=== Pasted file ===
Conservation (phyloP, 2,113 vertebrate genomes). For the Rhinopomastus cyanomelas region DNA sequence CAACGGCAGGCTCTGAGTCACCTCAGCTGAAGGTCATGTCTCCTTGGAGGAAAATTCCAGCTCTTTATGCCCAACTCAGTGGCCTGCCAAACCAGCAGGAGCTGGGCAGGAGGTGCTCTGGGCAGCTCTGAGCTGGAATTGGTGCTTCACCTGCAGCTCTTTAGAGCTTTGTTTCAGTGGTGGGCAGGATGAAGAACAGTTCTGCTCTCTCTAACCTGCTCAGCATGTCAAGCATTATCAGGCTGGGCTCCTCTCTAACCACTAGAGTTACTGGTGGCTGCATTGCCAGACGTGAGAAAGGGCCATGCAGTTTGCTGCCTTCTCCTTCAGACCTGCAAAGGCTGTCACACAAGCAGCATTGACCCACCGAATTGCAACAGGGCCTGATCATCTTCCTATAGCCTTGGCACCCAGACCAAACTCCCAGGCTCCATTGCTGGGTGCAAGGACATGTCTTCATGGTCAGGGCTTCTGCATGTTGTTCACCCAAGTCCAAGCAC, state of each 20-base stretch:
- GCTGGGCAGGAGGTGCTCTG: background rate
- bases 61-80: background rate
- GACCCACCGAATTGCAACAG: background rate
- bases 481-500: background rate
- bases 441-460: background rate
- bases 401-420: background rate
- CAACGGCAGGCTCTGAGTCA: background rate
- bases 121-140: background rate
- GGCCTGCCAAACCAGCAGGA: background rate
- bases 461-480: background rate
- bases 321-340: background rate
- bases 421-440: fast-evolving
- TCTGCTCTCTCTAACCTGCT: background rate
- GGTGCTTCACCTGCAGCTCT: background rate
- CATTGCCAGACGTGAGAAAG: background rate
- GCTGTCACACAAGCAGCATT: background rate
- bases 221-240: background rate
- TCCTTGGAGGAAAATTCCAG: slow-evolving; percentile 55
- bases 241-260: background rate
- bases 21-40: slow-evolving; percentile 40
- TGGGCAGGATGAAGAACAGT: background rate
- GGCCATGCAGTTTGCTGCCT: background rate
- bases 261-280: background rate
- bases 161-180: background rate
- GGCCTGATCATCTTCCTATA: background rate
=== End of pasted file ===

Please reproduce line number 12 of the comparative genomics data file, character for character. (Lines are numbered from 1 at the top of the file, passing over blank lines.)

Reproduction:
- bases 321-340: background rate